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Unit 4.2

Have and Have got Affirmative

Verbs

Have/have got is a verb used to express states like possession, relationship, illnesses and the characteristics of people and things.

When expressed in its affirmative form, the verb confirms something about the subject.

The present simple tenses of have and have got are:

To have

Its structure, in the affirmative form, is:
Subject + have/has + object + …

  • Have/has: in the affirmative form, the third person singular changes from have to has;
  • There is no short version of have in the affirmative form for the third person singular.
SUBJECTTO HAVESHORT FORM
IhaveI’ve
YouhaveYou’ve
Hehas
Shehas
Ithas
WehaveWe’ve
YouhaveYou’ve
TheyhaveThey’ve

To have got

Its structure, in the affirmative form, is:
Subject + have/has got + object + …

  • Have/has: in the affirmative form, the third person singular changes from have to has.
SUBJECTTO HAVE GOTSHORT FORM
Ihave gotI’ve got
Youhave gotYou’ve got
Hehas gotHe’s got
Shehas gotShe’s got
Ithas gotIt’s got
Wehave gotWe’ve got
Youhave gotYou’ve got
Theyhave gotThey’ve got

To have

  • I have lunch at 2 p.m.
  • She had two dogs; she has two dogs; she will have two dogs.

To have got

  • I have got lunch at 2 p.m.
  • She had got two dogs; she has got two dogs; she will have got two dogs.

Have and have got are used to confirm that someone possesses someone/something. They are also used to express relationships, illnesses and characteristics of people and things. However, they’re not completely interchangeable.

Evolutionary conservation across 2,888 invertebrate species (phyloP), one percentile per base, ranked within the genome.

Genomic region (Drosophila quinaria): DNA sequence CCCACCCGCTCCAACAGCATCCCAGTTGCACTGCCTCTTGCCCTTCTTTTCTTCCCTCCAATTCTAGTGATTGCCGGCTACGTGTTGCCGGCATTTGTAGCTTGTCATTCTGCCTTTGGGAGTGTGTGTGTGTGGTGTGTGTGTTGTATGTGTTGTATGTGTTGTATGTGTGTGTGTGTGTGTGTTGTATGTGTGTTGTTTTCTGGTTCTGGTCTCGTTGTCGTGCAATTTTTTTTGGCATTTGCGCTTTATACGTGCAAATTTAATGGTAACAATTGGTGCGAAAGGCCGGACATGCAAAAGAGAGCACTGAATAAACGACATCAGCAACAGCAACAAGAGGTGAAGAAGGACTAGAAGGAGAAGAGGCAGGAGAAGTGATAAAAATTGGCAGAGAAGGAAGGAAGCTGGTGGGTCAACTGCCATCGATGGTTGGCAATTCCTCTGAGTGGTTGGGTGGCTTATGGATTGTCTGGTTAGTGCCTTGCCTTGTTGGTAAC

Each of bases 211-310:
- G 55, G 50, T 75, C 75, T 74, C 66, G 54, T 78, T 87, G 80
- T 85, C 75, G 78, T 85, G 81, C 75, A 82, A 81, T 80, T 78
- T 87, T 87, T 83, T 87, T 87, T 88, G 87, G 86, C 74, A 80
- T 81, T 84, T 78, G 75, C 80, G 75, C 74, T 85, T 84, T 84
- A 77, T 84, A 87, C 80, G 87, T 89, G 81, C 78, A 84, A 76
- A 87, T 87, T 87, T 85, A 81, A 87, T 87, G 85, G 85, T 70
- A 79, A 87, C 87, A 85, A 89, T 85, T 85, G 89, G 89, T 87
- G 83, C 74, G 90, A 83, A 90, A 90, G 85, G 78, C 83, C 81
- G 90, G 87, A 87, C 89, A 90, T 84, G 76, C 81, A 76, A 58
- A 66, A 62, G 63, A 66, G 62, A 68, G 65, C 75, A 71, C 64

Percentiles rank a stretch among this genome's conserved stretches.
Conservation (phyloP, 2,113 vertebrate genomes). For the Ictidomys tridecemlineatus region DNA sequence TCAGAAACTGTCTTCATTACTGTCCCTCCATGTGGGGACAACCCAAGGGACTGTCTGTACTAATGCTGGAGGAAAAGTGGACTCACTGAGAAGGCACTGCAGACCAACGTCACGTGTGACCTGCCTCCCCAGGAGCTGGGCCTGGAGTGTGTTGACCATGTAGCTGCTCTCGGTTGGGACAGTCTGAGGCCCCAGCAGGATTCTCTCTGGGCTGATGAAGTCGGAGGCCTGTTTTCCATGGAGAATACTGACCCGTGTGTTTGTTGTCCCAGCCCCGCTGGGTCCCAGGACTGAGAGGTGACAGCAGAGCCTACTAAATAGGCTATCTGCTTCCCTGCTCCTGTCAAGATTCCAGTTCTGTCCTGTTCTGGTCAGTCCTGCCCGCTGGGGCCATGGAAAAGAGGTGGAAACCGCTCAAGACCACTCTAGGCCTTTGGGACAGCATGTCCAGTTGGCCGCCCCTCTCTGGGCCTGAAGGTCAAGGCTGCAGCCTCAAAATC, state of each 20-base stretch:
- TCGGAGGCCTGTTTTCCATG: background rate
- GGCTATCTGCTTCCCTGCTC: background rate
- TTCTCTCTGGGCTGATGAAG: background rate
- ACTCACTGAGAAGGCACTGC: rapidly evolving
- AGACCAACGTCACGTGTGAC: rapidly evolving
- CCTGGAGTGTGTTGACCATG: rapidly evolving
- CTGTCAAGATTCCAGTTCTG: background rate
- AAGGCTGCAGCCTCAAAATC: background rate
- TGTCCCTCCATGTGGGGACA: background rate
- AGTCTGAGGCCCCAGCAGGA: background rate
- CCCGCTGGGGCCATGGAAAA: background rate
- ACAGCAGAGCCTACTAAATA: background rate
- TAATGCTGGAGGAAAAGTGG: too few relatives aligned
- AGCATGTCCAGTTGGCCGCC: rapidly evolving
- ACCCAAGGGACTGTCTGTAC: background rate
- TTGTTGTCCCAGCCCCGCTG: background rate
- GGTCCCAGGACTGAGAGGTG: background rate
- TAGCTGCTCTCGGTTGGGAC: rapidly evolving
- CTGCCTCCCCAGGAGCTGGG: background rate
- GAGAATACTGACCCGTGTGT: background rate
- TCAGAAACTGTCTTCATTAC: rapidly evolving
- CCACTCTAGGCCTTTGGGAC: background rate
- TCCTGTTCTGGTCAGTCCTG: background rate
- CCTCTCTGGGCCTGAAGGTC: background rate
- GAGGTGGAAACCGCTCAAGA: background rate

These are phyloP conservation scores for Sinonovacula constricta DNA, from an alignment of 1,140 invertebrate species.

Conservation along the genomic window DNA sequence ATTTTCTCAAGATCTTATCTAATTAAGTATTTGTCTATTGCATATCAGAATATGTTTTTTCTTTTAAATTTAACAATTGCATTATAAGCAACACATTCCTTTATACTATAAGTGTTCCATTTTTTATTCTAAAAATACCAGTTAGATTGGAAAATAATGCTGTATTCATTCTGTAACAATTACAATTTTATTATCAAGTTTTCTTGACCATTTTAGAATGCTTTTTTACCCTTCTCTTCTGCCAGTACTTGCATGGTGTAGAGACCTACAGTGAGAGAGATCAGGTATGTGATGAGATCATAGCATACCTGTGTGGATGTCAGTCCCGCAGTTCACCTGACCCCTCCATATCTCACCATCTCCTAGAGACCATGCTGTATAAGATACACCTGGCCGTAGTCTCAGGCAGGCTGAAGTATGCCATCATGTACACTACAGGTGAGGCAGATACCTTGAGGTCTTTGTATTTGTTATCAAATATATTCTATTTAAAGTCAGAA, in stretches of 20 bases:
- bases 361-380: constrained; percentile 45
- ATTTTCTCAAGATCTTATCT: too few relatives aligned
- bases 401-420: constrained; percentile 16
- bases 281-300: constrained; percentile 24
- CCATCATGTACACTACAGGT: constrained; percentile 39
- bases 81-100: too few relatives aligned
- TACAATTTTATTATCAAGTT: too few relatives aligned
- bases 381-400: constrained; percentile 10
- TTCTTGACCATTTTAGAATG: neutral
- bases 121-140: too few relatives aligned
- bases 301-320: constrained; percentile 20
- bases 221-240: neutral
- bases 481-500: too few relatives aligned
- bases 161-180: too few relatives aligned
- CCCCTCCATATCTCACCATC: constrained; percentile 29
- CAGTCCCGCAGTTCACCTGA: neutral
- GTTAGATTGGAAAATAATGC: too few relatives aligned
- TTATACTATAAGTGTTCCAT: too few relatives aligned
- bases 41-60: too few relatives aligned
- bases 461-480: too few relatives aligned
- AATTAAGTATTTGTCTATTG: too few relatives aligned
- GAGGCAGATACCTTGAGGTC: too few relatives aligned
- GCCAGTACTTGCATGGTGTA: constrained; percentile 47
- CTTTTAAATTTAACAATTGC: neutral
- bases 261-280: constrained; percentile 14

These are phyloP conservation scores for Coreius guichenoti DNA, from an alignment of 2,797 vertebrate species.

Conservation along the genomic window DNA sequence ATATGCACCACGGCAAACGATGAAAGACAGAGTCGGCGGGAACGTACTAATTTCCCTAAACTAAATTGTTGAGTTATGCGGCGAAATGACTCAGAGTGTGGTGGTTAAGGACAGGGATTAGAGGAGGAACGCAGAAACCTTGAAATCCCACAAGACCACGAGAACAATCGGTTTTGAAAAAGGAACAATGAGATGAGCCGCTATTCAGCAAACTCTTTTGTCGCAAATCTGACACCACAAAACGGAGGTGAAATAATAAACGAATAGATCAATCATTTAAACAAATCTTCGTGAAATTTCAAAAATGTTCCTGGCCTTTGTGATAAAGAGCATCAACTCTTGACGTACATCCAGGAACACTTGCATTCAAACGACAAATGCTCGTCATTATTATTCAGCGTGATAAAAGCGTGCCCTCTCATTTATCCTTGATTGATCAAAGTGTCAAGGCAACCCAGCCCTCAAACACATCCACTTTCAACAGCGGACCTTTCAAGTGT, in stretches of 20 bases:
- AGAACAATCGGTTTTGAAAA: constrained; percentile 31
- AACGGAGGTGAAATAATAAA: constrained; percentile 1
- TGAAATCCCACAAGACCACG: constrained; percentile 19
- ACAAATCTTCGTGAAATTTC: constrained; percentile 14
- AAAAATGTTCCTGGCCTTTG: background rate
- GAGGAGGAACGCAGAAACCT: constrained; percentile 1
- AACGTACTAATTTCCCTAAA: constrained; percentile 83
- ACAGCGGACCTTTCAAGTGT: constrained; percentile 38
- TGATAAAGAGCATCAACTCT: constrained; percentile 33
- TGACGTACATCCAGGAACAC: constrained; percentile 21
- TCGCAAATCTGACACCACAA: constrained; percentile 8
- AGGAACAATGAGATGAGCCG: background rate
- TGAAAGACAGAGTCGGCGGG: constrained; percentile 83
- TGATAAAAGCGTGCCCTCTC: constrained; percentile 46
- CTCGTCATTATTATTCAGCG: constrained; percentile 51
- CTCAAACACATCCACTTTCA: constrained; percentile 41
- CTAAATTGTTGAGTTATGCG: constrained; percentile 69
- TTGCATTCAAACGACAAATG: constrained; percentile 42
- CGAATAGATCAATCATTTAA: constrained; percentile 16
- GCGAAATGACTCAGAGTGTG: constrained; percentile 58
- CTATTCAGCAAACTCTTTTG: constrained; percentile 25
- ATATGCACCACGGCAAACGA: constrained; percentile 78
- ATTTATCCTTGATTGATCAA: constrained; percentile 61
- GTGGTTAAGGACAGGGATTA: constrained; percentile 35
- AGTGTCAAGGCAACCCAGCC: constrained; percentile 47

• To have
    • Can be used to express actions;
    • Can be used to express past, present and future.
  • To have got
    • Cannot be used to express actions;
    • Can only be used to express the present.

Have and have got, in the affirmative form, are used to confirm states such as posessions, relationships, illnesses and characteristics of the subject. However, we cannot use one instead of the other.

Have can be used to express actions in the past, present and future. The structure is:
Subject + have/has + object + … (has for the third person singular)

Have got cannot be used to express actions and can be used just to express the present. The structure is:
Subject + have/has got + object + … (has for the third person singular)

For example:
“I have lunch at 2 p.m.” / “I have got lunch at 2 p.m.“= We use have because it is an action.
— “I have a car.” / “I’ve got a car.” = We use have and have got because it is the possession of something in the present.

Let’s revise this content within the {Form} section. Take a look at the {Example} section that shows its use within a context.

License

Have and Have got Affirmative Copyright © 2018 by books4languages. All Rights Reserved.